Whether futures- or swaps-based, you can boil this down to a discussion of whether relative-dated market information, in the form of spot quotes, or absolute-dated information, via forward-starting prices, is your best data input. Put another way, who does the interpolating: a trader or an algorithm? It will be interesting to watch developments in this area.

 

What can you say about credit-sensitive benchmarks?

Phil Whitehurst: We can see that, as an intermediary, you might want a benchmark that rises and falls in response to your own borrowing rates and therefore hedges through to your income stream. But we also appreciate why end-users might want a rate that responds more exclusively to monetary policy and less to its transmission mechanisms. Ultimately, the role of a clearing house is to clear the products that our members want to trade. It’s up to the market more broadly to establish liquidity in specific products.

 

What developments have you seen in the RFRs that have been selected?

Phil Whitehurst: Sterling is a very positive story in reference rate reform. The fact there was already a liquid market in Sonia products has provided a great foundation to build on. All the right elements are in place, and LCH is working to ensure Sonia product eligibility maps across from sterling Libor, such as with LCH’s recent launch of variable notional Sonia capability. 

With the euro short-term rate (€STR), we were expecting more of a step-up in activity following the discounting switch in late July, but that hasn’t happened. €STR OISs have stayed around 5% of our euro OIS volumes, but of course Euribor swaps represent most euro market liquidity. That’s a bit of a puzzle, but is perfectly sustainable for now. 

For SOFR, we’ve seen consistent activity throughout the year, although volumes did briefly drop off at the height of the market volatility in March 2020. SOFR clearing has been live for more than two years, and we’ve seen more than $3 trillion in volume over that time – with more than half of that trading this year.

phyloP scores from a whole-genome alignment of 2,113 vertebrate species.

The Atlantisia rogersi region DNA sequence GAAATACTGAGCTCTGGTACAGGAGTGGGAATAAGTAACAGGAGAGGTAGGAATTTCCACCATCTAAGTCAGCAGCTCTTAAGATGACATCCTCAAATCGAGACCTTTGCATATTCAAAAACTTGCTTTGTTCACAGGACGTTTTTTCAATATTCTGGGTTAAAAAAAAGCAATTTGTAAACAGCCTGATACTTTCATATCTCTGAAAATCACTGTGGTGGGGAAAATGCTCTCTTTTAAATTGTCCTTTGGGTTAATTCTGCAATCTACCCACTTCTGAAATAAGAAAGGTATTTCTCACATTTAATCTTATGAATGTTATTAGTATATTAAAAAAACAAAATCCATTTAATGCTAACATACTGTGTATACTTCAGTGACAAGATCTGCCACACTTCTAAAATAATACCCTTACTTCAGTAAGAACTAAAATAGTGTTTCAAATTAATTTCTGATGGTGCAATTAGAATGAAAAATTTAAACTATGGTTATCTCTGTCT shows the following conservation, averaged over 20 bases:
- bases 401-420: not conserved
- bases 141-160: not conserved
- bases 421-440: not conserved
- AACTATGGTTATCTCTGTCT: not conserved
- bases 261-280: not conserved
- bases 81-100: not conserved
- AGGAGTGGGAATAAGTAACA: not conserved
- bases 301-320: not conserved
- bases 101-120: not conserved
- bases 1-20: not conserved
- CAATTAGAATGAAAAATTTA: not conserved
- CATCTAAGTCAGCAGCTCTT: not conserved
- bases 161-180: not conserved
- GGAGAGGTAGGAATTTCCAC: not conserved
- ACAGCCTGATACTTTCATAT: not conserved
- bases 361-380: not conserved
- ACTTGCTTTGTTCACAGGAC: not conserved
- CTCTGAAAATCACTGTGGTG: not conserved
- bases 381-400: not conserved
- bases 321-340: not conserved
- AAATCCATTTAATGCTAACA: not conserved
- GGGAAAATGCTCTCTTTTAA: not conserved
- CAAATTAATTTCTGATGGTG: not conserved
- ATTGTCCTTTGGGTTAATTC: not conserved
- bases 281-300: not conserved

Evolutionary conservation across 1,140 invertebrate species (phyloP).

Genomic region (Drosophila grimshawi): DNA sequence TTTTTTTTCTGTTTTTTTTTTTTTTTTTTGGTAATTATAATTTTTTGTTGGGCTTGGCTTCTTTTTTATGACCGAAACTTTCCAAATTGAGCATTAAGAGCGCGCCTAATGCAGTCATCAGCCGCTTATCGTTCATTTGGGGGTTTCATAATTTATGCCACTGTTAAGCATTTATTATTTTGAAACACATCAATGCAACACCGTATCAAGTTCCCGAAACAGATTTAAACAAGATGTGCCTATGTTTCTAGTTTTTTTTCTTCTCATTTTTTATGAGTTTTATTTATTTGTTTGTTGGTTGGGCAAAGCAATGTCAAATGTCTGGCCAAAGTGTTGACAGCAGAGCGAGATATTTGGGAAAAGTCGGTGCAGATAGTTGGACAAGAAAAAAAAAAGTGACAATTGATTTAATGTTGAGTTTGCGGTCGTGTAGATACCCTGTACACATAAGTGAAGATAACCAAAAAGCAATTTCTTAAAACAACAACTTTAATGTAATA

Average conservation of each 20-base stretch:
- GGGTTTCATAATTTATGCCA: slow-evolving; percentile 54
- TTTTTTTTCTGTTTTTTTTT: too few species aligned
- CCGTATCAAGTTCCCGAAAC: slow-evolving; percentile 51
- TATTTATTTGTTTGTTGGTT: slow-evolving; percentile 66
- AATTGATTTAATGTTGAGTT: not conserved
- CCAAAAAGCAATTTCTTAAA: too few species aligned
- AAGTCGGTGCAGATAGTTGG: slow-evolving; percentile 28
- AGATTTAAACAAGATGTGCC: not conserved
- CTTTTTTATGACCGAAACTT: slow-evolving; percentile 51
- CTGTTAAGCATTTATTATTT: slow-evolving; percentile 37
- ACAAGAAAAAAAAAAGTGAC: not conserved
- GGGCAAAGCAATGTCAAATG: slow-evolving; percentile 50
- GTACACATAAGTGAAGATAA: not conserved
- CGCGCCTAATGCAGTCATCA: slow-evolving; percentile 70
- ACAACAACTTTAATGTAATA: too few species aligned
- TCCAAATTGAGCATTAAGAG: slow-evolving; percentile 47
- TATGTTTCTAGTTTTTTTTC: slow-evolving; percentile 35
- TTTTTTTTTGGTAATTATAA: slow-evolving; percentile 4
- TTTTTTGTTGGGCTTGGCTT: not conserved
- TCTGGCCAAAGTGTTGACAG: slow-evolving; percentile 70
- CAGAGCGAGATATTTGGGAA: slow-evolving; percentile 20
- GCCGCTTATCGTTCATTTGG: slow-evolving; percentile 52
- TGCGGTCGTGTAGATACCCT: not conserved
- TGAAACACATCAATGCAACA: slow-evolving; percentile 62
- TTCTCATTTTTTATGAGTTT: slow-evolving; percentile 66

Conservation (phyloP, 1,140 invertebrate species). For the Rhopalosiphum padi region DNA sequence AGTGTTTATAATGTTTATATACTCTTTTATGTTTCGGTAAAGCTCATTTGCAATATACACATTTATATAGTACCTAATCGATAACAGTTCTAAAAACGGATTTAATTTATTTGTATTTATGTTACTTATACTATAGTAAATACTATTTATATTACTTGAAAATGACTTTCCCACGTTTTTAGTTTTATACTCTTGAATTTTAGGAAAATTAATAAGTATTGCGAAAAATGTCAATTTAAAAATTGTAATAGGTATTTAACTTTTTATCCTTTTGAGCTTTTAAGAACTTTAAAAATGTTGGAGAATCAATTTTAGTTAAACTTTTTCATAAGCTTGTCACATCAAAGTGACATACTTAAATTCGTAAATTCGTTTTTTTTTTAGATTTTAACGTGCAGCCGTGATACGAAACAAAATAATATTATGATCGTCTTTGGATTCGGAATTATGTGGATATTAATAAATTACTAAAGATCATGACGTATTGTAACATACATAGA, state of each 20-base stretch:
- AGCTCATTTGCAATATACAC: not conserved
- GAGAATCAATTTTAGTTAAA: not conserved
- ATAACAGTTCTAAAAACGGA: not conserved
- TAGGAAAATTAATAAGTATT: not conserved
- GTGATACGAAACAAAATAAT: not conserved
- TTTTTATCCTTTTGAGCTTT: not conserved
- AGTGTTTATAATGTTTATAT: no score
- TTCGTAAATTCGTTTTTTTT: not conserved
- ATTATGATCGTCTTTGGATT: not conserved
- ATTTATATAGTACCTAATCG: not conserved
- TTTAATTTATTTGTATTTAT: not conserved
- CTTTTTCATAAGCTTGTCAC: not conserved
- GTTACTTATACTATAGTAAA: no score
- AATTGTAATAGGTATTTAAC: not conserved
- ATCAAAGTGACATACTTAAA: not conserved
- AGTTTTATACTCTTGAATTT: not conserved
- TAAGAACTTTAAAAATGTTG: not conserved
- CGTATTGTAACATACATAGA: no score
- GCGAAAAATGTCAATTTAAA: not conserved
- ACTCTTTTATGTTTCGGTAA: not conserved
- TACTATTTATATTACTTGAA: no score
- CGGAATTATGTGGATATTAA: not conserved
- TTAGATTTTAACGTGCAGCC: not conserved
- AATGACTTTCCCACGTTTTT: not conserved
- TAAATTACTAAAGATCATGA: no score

There has been a nice balance between outright OIS, focused on the shorter dates, and SOFR/effective Fed funds rate basis trades, which are happening all along the curve. SOFR/Libor trades have been less prevalent, but are picking up. The introduction of the hard-wired link to USD Libor via the Isda fallbacks, along with the discounting switch in October, are both likely to stimulate further growth.

 

How are LCH’s plans progressing on the SOFR discounting switch?

Phil Whitehurst: We have finalised the last elements of the process, so it is now very much about execution. The areas that have had the most attention of late in the market are the client elections and the cash settlement process. LCH has announced the outcome of these elections, and further information is available on LCH’s website.

On client elections, this relates to the choice we gave end-users of whether to accept their allocation of risk compensating swaps or to cash settle them via LCH’s process. To rewind, the change in discounting regime switches a portfolio’s discounting risk from Fed funds to SOFR – and the risk compensating swaps provide a good proxy to neutralise this. Taking the swaps gives you coverage for that change in profile, and allows you to manage it on an ongoing basis. But we identified several reasons why end-users might want to cash settle on the switch date and catered for that.

 

Libor Risk – Quarterly report Q3 2020